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The mussel, Galicia's most popular super food


The winner of the 2022 Sartún Award, marine biologist Uxío Labarta, makes a stand for the mussel, a super food with a "low environmental footprint and high protein value, at a price that hasn't gone up in recent years".

CSIC researcher and aquaculture pioneer Uxío Labarta, who collected the Sartún Award at the congress on Thursday, extolled the virtues of sea food on Friday. Galician mussels are "our most appreciated super food", a product with a low environmental footprint, top-quality protein, Omega-3 fatty acids, a high content of iron and B12, phytosterols and low metal traces. “And they contain no arsenic, even though this has been mentioned", argued Labarta.

The marine biologist described the history of the mussel, a product which is Galician, but did not start off there, and was produced in the early 20th century in the ports of Barcelona, Tarragona and Valencia, "albeit with seeds from Galicia and the Cantabrian Sea”. Its beginnings in Galicia were a pilot test in Cangas in 1934. It was subsequently produced in the Arousa estuary, and production continued until the number of mussel platforms was cut back in 1976.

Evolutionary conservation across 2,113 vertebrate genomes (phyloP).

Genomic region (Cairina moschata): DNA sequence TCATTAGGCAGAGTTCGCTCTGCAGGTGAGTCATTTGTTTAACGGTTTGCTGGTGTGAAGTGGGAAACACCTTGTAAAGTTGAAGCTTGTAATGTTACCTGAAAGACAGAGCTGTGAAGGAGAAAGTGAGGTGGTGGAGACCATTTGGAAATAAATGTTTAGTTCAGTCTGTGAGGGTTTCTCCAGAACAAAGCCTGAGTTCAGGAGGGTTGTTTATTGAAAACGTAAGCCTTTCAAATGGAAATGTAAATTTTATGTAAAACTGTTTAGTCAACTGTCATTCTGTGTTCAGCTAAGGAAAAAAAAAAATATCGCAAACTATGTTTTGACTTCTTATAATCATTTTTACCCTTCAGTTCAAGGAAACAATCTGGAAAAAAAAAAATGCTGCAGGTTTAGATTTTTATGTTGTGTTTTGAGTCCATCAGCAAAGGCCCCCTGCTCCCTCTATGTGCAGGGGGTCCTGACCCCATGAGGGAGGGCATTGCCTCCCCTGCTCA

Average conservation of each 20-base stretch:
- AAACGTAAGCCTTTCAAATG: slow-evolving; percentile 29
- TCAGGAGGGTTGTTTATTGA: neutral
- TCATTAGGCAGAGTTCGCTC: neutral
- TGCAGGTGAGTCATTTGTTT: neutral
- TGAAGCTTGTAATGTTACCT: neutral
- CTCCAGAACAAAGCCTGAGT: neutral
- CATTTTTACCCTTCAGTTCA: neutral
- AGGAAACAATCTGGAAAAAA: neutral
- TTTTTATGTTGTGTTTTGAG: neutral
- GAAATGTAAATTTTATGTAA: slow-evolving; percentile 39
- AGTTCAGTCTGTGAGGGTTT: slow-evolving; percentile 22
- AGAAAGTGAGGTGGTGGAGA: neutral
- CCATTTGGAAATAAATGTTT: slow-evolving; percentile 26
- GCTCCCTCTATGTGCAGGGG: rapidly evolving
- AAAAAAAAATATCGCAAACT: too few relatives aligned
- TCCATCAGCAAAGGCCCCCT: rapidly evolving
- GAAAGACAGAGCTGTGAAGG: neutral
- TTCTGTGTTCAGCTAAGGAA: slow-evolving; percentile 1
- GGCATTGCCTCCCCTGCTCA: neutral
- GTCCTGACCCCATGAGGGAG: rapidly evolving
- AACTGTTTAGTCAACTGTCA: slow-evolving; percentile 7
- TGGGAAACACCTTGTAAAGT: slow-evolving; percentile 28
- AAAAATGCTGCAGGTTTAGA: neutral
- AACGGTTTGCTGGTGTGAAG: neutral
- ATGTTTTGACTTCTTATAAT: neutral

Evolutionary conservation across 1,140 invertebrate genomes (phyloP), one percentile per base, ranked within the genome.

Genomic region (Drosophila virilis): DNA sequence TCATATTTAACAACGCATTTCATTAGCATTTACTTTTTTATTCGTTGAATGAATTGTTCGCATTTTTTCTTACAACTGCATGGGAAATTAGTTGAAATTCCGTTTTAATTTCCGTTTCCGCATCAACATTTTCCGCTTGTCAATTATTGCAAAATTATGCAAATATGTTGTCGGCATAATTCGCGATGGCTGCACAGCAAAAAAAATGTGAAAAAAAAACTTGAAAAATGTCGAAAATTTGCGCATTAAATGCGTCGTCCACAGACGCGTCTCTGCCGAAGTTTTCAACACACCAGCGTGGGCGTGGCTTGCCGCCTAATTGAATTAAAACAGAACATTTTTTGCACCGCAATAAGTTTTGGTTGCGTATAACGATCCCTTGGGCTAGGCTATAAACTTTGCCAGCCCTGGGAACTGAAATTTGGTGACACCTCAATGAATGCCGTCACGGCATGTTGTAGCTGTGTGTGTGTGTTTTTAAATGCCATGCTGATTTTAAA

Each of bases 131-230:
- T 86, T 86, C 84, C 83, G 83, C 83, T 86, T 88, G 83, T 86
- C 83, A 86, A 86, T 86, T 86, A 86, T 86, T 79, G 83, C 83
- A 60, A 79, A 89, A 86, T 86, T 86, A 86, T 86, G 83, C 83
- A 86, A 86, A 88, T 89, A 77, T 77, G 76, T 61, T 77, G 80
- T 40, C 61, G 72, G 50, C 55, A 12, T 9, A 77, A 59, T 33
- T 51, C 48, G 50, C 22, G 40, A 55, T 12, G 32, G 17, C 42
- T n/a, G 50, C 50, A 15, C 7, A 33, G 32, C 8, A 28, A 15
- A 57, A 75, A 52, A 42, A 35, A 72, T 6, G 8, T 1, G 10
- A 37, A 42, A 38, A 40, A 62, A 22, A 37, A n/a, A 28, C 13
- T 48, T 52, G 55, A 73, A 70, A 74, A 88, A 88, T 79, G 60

The man who was also a member of the Galician Parliament claimed this was a product destined for canning, but eventually emerged as fresh produce. “Now it's appreciated in the same way as the oyster, but its prices have barely changed in all these years". However, consumption is on the up and up, "and now production in European countries doesn't meet consumption", "and so now it's being grown outside the old continent.

Touching on the differences between the growth of its shell and its flesh, which depends on the planting time, solar radiation, food and river flow, the Galician rounded off his talk in defence of cultivation, because "it isn't true that cultivation alters the marine ecosystem because it doesn't let organisms around it grow". He demonstrated this by explaining the use of mussel faeces, which "have approximately 38% carbon content. 50% of this stays with it, it feeds other foods, and fertilises the water". 

Finally, its CO2 footprint? "Low. Lower than lobsters and oysters, and practically the same as vegetables" The Galician super food par excellence.